In the former camp, I spent the most time in conversation with Bahrain-Merida’s sports director, Gorazd Stangelj, who raced at the height of the Armstrong era in the late 90s and early 00s. Though I was going to get to it, Stangelj brought up the subject of doping before I did:
“I believe the generation has changed,” he told me. “I raced with [Marco] Pantani and so on, and... it was not nice riding a bike. I was not proud many times.” There was a sadness to his delivery, which conveyed a certain loss of self. He could have been acting, of course, but I believed his denouncements of doping culture to be sincere. Besides his personal experience of the past, he made no attempt to present Slovenians as cleaner than thou in the present, simply expressing his belief that “as a percentage it’s the same [as other countries].”

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After Stangelj I met with one of his plucky young charges, Matej Mohoric. Mohoric was presented to me as a young rider with enormous potential, in possession of an indefatigable will to work, to hit the very furthest reaches of it. Entirely accommodating, and generous with his time, he did not strike me as someone with anything to hide.
Moreover, his record up to that stage in his career was that of a rider capable of winning on the biggest stages.
You might, at this point, argue that while having said performance cannot be used as evidence to support claims of doping, it cannot also be used as evidence to refute them.
That’s fair, except to say that while being outstanding relative to others is no indication of anything, exceptionality when measured against your own record might be.
Before his cancer diagnosis Lance Armstrong was not a rider many imagined capable of contending for Grand Tours. He could compete in time trials and on hilly stages, but was an also-ran in the big mountains. At the 1995 Tour he was the 56th rider to finish on Alpe d’Huez.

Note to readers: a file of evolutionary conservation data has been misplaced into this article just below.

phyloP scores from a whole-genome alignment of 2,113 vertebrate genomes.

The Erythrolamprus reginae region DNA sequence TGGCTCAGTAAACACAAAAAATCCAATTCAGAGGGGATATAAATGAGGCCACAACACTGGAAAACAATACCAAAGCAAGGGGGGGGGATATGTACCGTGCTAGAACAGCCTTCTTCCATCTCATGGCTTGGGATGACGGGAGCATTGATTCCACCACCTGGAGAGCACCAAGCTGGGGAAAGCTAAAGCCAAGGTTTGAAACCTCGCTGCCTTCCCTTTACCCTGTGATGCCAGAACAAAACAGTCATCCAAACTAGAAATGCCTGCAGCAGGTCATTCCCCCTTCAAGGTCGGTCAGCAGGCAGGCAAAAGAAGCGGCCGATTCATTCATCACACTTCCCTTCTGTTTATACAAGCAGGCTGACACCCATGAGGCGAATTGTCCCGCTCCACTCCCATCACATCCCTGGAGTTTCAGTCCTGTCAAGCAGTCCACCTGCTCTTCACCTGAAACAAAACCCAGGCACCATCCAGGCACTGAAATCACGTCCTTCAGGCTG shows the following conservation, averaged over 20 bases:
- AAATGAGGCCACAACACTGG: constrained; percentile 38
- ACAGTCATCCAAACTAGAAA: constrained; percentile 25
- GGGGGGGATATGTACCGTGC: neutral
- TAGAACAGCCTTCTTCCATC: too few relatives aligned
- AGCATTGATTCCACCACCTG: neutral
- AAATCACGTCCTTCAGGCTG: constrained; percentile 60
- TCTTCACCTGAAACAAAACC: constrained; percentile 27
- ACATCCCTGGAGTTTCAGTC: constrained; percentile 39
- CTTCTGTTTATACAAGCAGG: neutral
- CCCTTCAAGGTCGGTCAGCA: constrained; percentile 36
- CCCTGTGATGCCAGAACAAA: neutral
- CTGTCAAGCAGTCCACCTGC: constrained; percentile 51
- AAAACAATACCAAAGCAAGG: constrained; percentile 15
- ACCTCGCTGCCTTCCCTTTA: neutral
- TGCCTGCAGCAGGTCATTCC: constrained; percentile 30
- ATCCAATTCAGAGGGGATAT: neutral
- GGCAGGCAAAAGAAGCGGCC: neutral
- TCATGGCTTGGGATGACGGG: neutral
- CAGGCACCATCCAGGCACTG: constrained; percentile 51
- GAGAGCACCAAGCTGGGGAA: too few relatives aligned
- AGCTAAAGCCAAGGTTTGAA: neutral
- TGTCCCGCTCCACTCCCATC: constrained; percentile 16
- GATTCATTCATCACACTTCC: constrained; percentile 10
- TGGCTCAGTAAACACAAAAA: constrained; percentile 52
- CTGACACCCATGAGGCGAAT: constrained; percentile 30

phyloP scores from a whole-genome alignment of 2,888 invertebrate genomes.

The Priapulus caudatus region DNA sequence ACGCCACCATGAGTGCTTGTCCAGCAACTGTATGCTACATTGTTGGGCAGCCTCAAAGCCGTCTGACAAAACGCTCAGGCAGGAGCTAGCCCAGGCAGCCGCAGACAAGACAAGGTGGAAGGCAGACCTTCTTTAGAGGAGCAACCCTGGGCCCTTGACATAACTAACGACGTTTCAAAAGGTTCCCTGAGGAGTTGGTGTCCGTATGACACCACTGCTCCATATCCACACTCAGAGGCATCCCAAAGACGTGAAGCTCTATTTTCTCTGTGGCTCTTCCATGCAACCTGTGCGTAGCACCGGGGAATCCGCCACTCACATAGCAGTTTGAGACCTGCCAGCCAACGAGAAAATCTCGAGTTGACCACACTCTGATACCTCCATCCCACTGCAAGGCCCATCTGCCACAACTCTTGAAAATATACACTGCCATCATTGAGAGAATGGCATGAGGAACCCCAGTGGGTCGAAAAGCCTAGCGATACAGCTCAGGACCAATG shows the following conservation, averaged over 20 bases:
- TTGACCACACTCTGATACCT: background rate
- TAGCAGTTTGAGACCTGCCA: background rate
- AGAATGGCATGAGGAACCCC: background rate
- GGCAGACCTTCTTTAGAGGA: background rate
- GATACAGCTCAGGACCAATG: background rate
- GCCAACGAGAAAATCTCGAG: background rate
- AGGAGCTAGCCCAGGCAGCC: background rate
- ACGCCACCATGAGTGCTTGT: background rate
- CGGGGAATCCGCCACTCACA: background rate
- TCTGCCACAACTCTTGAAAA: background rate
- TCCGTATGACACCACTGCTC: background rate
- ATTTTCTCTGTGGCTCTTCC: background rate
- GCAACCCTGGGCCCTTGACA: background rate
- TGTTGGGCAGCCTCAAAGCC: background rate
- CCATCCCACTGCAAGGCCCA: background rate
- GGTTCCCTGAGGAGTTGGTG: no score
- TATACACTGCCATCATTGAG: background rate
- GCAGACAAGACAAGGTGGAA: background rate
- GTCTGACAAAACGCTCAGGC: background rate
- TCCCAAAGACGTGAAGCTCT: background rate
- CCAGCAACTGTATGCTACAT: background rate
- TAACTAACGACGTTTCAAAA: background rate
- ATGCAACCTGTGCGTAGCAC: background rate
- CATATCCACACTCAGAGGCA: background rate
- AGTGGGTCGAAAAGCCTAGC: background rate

Mohoric’s results, in contrast, have been entirely consistent with themselves. He was the under-23 world champion at the age of 18, in a field that contained the likes of Julian Alaphilippe, both Yates brothers, and Caleb Ewan. His first big pro win came on a lumpy stage of the Vuelta in 2017. The following year he picked one up from the longest stage (sound familiar) of the Giro d’Italia, as the sole survivor of an all-day break.
The 2019 and 2020 seasons bore less in the way of wins, but he became more visible in big races, even as his profile increased. Perhaps because his profile increased, as top riders knew better than to let him steal a march on them. Still, a fourth place at Milan-Sanremo, a 5th at Liege showed he was no flash in the pan.
Which is why both of his wins in this year’s Tour de France felt entirely in keeping with a rider of his calibre.
Although tracking a somewhat steeper trajectory than Mohoric’s, the cycling career of the other double Tour stage winner, Tadej Pogacar, has followed a comparably consistent course.
His performance on the Planche des Belle Filles last year - the dramatic day that saw the yellow jersey swing from Primoz Roglic to Pogacar - inevitably unsettled some. But it shouldn't have. All that victory proved was that he was his rivals’ equal on the flat and faster uphill than heavier men whose wheels he’d sucked around France for the preceding three weeks.

‘This is happening!’ - The moment Pogacar overhauled Roglic